bookczuk | Dec 22, 2013 |
Disclaimer: I received a copy of this book from the publisher in a Goodreads giveaway.

This was an enjoyable read. Mummy is definitely turning out to be my favorite character in this series. Hurrah for strong female characters, especially crafty old ladies!

The author has a talent for breaking up serious topics with quirky, humorous content. As far as I'm concerned, this doesn't lessen the importance of the serious topics, but helps keep the book in that "lighthearted mystery" genre. Both serious and funny topics are well handled throughout.

The only thing that really bothered me about the book was how Puri started digging into the affairs of the Indian crime underworld without any repercussions. Didn't he think of them targeting his family, for example? But I suppose in a feel-good mystery like this, focusing on the whodunnits and whys is more important than the harsh realities. ( )
  akswede | Oct 14, 2013 |
Showing 1-5 of 14 (next | show all)
The opening of Hall’s outstanding third mystery featuring PI Vish Puri (after 2010’s The Case of the Man Who Died Laughing) sets the tone nicely as Puri tinkers with the bathroom scale to prevent his wife, who refers to him as Chubby, from learning that he’s gained weight. Soon after, a representative of the Moustache Organization of Punjab (MOP) asks him to find the fiend who cut off half of the record-setting long whiskers of one of its members. This case fades as he looks into a more serious matter—the poisoning of a guest at a dinner following a high-stakes cricket match. A resourceful and dogged investigator, Puri follows a twisting trail that connects with corruption in the sport and illegal gambling. Well-drawn colorful characters bolster a whodunit sure to appeal to those who enjoy a dash of humor with their crime.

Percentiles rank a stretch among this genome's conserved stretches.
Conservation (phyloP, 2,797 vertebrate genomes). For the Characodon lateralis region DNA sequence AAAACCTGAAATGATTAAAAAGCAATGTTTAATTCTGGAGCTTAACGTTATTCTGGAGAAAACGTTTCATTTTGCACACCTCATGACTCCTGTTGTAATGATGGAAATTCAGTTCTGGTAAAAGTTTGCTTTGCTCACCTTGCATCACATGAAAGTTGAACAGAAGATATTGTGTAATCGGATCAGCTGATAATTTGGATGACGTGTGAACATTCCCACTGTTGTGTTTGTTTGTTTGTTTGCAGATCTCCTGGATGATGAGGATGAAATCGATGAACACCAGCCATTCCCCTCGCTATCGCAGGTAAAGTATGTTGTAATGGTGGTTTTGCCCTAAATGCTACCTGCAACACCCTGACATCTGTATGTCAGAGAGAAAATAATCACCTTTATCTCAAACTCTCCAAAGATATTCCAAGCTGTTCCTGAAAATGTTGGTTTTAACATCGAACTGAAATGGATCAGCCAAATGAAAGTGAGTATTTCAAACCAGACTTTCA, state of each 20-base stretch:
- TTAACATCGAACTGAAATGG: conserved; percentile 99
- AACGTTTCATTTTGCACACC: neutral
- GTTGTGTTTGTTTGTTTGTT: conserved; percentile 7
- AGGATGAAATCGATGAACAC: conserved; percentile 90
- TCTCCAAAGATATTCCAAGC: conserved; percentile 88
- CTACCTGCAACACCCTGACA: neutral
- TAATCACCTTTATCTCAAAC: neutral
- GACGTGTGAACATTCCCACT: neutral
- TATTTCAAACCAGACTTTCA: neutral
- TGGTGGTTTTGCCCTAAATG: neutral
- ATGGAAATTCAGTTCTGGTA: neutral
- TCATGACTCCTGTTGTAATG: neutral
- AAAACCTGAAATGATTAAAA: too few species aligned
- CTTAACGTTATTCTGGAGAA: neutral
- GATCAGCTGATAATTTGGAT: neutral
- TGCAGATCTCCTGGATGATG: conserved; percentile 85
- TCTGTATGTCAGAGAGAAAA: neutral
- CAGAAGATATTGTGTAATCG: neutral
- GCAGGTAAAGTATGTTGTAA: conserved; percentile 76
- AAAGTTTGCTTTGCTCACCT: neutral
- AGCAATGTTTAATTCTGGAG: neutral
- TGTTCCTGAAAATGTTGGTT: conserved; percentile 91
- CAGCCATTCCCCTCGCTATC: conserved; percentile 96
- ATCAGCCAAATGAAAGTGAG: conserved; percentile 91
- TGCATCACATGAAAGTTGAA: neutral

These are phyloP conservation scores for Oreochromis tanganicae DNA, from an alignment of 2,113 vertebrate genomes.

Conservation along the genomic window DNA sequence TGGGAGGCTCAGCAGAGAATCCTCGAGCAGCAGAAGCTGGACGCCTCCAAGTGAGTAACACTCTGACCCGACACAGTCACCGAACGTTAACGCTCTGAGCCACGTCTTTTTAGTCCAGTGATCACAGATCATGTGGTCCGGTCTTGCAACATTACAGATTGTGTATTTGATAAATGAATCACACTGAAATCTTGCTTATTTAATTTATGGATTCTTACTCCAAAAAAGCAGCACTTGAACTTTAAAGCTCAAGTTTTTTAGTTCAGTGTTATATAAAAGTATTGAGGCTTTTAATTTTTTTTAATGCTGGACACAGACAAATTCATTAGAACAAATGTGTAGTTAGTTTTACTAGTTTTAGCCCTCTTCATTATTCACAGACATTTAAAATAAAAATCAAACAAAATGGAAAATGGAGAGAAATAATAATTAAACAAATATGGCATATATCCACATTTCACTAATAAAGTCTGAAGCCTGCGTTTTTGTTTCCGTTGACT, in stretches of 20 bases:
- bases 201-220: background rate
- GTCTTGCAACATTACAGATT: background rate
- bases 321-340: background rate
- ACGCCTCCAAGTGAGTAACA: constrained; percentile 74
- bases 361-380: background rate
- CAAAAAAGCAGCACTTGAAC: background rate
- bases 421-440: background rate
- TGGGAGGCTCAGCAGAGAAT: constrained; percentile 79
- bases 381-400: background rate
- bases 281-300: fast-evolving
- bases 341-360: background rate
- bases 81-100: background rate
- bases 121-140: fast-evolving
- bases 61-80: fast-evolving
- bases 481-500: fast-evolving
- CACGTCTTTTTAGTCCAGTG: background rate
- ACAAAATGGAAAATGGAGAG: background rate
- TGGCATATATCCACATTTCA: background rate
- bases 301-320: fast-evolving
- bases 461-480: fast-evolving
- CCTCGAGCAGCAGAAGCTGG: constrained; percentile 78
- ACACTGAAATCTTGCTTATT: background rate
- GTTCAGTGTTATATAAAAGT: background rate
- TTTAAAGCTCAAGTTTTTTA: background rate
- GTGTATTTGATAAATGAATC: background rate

added by VivienneR | editPublisher's Weekly (May 21, 2012)
India’s Most Private Investigator faces threats from near and far as he grapples with the death of a Pakistani cricket-ace’s father.

The butter chicken served at the VVIP table of the Delhi Durbar Hotel promises to be most delicious. It also proves fatal. One bite and Faheem Khan keels over dead. Fortunately, one of the VVIPs is Vish Puri, invited with his wife and Mummy-ji by his nephew Rohan of the Delhi Cowboys to a post-match feast. His presence on the scene prompts Sir James Scott, working for the Indian Cricket Board, to hire him to investigate. Unfortunately, Faheem’s son Kamran, bowler for the Kolkata Colts, has gone back to Rawalpindi to mourn. So Puri, who had never met a Pakistani in person before the Khans, must travel across a most-feared border in pursuit of justice. His dread of being in Pakistan is soon replaced by the terror of learning that Mummy, who pretends to be on a mission to bury the ashes of Ritu Auntie’s late husband in the Ganges at the holy city of Haridwar, is actually investigating Khan’s death too. While Vish focuses on a point-shaving scheme as an obvious motive, Mummy zeroes in on her fellow VVIPs. But what could the elderly mother of Satish Bhatia, the Call Center King, or Mrs. Megha Dogra, wife of Ram Dogra, the Prince of Polyester, know about the murder of an elderly Pakistani?
added by VivienneR | editKirkus Reviews
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Stripped down to his undergarments and tweed Sandown cap, Vish Puri stepped onto his wife's old set of bathroom weighing scales.
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Mustachioed sleuth Vish Puri tackles his greatest fears in a case involving the poisoning death of the elderly father of a leading Pakistani cricketer, whose demise is linked to the Indian and Pakistani mafias and the violent 1947 partition of India.